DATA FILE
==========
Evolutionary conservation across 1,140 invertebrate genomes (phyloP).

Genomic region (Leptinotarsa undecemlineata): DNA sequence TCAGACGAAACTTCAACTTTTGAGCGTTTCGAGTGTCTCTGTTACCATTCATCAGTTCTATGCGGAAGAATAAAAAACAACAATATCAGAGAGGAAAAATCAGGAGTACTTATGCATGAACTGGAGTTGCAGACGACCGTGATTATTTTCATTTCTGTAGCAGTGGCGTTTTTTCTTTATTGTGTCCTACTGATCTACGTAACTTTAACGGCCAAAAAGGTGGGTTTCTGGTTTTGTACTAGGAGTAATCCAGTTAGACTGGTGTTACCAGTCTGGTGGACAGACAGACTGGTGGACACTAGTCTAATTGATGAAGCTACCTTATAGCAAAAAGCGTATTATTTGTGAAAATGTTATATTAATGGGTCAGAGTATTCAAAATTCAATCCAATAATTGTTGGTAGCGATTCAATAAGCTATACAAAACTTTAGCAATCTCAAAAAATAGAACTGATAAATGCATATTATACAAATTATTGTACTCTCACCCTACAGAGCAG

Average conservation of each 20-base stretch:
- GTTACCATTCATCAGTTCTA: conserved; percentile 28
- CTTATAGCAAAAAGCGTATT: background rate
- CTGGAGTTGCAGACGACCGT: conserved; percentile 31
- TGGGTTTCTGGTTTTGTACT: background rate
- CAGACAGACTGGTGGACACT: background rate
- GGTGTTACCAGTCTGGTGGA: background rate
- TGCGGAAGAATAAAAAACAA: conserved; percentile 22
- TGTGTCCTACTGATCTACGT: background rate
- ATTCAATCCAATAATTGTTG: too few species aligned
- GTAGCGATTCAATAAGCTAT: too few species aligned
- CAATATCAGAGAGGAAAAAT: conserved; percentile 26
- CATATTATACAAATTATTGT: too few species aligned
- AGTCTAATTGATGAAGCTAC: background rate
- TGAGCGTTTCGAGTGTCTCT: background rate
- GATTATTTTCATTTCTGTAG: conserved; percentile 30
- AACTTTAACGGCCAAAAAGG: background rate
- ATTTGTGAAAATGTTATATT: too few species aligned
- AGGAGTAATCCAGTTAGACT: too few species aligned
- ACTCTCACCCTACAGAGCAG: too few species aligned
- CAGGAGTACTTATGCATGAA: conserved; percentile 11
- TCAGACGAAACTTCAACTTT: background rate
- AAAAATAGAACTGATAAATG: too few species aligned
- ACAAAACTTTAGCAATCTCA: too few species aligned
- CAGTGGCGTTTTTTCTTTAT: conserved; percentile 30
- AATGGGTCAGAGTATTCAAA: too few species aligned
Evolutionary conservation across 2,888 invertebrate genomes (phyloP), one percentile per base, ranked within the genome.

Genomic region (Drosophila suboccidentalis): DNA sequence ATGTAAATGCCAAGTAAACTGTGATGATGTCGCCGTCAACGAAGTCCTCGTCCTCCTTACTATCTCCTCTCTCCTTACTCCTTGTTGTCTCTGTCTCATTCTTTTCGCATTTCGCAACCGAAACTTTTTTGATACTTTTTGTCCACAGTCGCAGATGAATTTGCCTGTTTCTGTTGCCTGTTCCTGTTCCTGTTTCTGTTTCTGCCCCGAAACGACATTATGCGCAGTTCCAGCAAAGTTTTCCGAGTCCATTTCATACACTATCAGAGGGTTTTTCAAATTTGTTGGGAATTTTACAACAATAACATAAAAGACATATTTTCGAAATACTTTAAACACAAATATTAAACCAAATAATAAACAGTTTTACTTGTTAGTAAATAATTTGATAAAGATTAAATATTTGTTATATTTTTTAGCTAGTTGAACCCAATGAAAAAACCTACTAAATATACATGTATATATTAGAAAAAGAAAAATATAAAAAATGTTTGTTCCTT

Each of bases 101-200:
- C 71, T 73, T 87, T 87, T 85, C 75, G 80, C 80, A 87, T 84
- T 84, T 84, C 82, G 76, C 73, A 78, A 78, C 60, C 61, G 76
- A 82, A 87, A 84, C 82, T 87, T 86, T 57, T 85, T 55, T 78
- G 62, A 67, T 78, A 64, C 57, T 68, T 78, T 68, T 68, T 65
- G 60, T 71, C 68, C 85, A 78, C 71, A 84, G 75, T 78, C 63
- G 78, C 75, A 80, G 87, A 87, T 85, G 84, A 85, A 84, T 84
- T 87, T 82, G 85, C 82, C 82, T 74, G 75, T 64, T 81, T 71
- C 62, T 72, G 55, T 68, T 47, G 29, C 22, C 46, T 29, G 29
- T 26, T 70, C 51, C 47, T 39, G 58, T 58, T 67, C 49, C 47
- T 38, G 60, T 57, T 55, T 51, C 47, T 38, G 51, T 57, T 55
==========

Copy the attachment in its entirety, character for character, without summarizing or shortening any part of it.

Evolutionary conservation across 1,140 invertebrate genomes (phyloP).

Genomic region (Leptinotarsa undecemlineata): DNA sequence TCAGACGAAACTTCAACTTTTGAGCGTTTCGAGTGTCTCTGTTACCATTCATCAGTTCTATGCGGAAGAATAAAAAACAACAATATCAGAGAGGAAAAATCAGGAGTACTTATGCATGAACTGGAGTTGCAGACGACCGTGATTATTTTCATTTCTGTAGCAGTGGCGTTTTTTCTTTATTGTGTCCTACTGATCTACGTAACTTTAACGGCCAAAAAGGTGGGTTTCTGGTTTTGTACTAGGAGTAATCCAGTTAGACTGGTGTTACCAGTCTGGTGGACAGACAGACTGGTGGACACTAGTCTAATTGATGAAGCTACCTTATAGCAAAAAGCGTATTATTTGTGAAAATGTTATATTAATGGGTCAGAGTATTCAAAATTCAATCCAATAATTGTTGGTAGCGATTCAATAAGCTATACAAAACTTTAGCAATCTCAAAAAATAGAACTGATAAATGCATATTATACAAATTATTGTACTCTCACCCTACAGAGCAG

Average conservation of each 20-base stretch:
- GTTACCATTCATCAGTTCTA: conserved; percentile 28
- CTTATAGCAAAAAGCGTATT: background rate
- CTGGAGTTGCAGACGACCGT: conserved; percentile 31
- TGGGTTTCTGGTTTTGTACT: background rate
- CAGACAGACTGGTGGACACT: background rate
- GGTGTTACCAGTCTGGTGGA: background rate
- TGCGGAAGAATAAAAAACAA: conserved; percentile 22
- TGTGTCCTACTGATCTACGT: background rate
- ATTCAATCCAATAATTGTTG: too few species aligned
- GTAGCGATTCAATAAGCTAT: too few species aligned
- CAATATCAGAGAGGAAAAAT: conserved; percentile 26
- CATATTATACAAATTATTGT: too few species aligned
- AGTCTAATTGATGAAGCTAC: background rate
- TGAGCGTTTCGAGTGTCTCT: background rate
- GATTATTTTCATTTCTGTAG: conserved; percentile 30
- AACTTTAACGGCCAAAAAGG: background rate
- ATTTGTGAAAATGTTATATT: too few species aligned
- AGGAGTAATCCAGTTAGACT: too few species aligned
- ACTCTCACCCTACAGAGCAG: too few species aligned
- CAGGAGTACTTATGCATGAA: conserved; percentile 11
- TCAGACGAAACTTCAACTTT: background rate
- AAAAATAGAACTGATAAATG: too few species aligned
- ACAAAACTTTAGCAATCTCA: too few species aligned
- CAGTGGCGTTTTTTCTTTAT: conserved; percentile 30
- AATGGGTCAGAGTATTCAAA: too few species aligned
Evolutionary conservation across 2,888 invertebrate genomes (phyloP), one percentile per base, ranked within the genome.

Genomic region (Drosophila suboccidentalis): DNA sequence ATGTAAATGCCAAGTAAACTGTGATGATGTCGCCGTCAACGAAGTCCTCGTCCTCCTTACTATCTCCTCTCTCCTTACTCCTTGTTGTCTCTGTCTCATTCTTTTCGCATTTCGCAACCGAAACTTTTTTGATACTTTTTGTCCACAGTCGCAGATGAATTTGCCTGTTTCTGTTGCCTGTTCCTGTTCCTGTTTCTGTTTCTGCCCCGAAACGACATTATGCGCAGTTCCAGCAAAGTTTTCCGAGTCCATTTCATACACTATCAGAGGGTTTTTCAAATTTGTTGGGAATTTTACAACAATAACATAAAAGACATATTTTCGAAATACTTTAAACACAAATATTAAACCAAATAATAAACAGTTTTACTTGTTAGTAAATAATTTGATAAAGATTAAATATTTGTTATATTTTTTAGCTAGTTGAACCCAATGAAAAAACCTACTAAATATACATGTATATATTAGAAAAAGAAAAATATAAAAAATGTTTGTTCCTT

Each of bases 101-200:
- C 71, T 73, T 87, T 87, T 85, C 75, G 80, C 80, A 87, T 84
- T 84, T 84, C 82, G 76, C 73, A 78, A 78, C 60, C 61, G 76
- A 82, A 87, A 84, C 82, T 87, T 86, T 57, T 85, T 55, T 78
- G 62, A 67, T 78, A 64, C 57, T 68, T 78, T 68, T 68, T 65
- G 60, T 71, C 68, C 85, A 78, C 71, A 84, G 75, T 78, C 63
- G 78, C 75, A 80, G 87, A 87, T 85, G 84, A 85, A 84, T 84
- T 87, T 82, G 85, C 82, C 82, T 74, G 75, T 64, T 81, T 71
- C 62, T 72, G 55, T 68, T 47, G 29, C 22, C 46, T 29, G 29
- T 26, T 70, C 51, C 47, T 39, G 58, T 58, T 67, C 49, C 47
- T 38, G 60, T 57, T 55, T 51, C 47, T 38, G 51, T 57, T 55